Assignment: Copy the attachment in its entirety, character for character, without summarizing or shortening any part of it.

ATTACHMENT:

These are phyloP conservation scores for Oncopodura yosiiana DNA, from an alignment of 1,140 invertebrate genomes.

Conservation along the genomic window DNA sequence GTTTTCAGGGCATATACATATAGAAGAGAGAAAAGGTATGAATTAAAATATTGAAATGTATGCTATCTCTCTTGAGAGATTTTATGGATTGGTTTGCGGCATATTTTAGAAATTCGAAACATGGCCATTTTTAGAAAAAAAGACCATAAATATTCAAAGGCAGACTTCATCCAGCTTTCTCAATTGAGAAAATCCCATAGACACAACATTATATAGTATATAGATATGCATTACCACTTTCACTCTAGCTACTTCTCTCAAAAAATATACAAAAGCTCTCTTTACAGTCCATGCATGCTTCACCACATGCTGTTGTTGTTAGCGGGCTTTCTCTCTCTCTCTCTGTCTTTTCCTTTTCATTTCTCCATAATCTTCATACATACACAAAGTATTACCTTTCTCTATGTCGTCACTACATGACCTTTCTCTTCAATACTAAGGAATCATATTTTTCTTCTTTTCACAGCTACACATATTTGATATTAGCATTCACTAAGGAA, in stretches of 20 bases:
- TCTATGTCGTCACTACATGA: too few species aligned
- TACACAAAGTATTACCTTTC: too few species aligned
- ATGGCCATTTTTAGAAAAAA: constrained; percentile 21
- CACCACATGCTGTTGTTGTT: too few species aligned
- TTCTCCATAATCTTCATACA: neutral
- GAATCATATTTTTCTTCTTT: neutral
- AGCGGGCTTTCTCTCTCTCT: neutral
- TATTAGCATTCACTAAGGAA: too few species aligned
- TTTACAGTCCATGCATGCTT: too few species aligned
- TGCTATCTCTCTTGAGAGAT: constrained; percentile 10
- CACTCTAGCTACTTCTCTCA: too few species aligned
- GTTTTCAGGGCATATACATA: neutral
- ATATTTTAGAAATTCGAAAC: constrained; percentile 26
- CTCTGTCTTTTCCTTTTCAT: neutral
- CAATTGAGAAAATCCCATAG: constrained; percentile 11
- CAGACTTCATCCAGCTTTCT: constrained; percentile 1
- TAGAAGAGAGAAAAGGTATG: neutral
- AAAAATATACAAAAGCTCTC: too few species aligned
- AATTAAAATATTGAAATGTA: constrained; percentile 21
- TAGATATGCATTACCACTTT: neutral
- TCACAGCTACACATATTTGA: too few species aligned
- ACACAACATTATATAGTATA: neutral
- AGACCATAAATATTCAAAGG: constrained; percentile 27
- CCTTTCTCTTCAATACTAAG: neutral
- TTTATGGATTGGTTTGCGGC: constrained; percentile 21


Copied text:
These are phyloP conservation scores for Oncopodura yosiiana DNA, from an alignment of 1,140 invertebrate genomes.

Conservation along the genomic window DNA sequence GTTTTCAGGGCATATACATATAGAAGAGAGAAAAGGTATGAATTAAAATATTGAAATGTATGCTATCTCTCTTGAGAGATTTTATGGATTGGTTTGCGGCATATTTTAGAAATTCGAAACATGGCCATTTTTAGAAAAAAAGACCATAAATATTCAAAGGCAGACTTCATCCAGCTTTCTCAATTGAGAAAATCCCATAGACACAACATTATATAGTATATAGATATGCATTACCACTTTCACTCTAGCTACTTCTCTCAAAAAATATACAAAAGCTCTCTTTACAGTCCATGCATGCTTCACCACATGCTGTTGTTGTTAGCGGGCTTTCTCTCTCTCTCTCTGTCTTTTCCTTTTCATTTCTCCATAATCTTCATACATACACAAAGTATTACCTTTCTCTATGTCGTCACTACATGACCTTTCTCTTCAATACTAAGGAATCATATTTTTCTTCTTTTCACAGCTACACATATTTGATATTAGCATTCACTAAGGAA, in stretches of 20 bases:
- TCTATGTCGTCACTACATGA: too few species aligned
- TACACAAAGTATTACCTTTC: too few species aligned
- ATGGCCATTTTTAGAAAAAA: constrained; percentile 21
- CACCACATGCTGTTGTTGTT: too few species aligned
- TTCTCCATAATCTTCATACA: neutral
- GAATCATATTTTTCTTCTTT: neutral
- AGCGGGCTTTCTCTCTCTCT: neutral
- TATTAGCATTCACTAAGGAA: too few species aligned
- TTTACAGTCCATGCATGCTT: too few species aligned
- TGCTATCTCTCTTGAGAGAT: constrained; percentile 10
- CACTCTAGCTACTTCTCTCA: too few species aligned
- GTTTTCAGGGCATATACATA: neutral
- ATATTTTAGAAATTCGAAAC: constrained; percentile 26
- CTCTGTCTTTTCCTTTTCAT: neutral
- CAATTGAGAAAATCCCATAG: constrained; percentile 11
- CAGACTTCATCCAGCTTTCT: constrained; percentile 1
- TAGAAGAGAGAAAAGGTATG: neutral
- AAAAATATACAAAAGCTCTC: too few species aligned
- AATTAAAATATTGAAATGTA: constrained; percentile 21
- TAGATATGCATTACCACTTT: neutral
- TCACAGCTACACATATTTGA: too few species aligned
- ACACAACATTATATAGTATA: neutral
- AGACCATAAATATTCAAAGG: constrained; percentile 27
- CCTTTCTCTTCAATACTAAG: neutral
- TTTATGGATTGGTTTGCGGC: constrained; percentile 21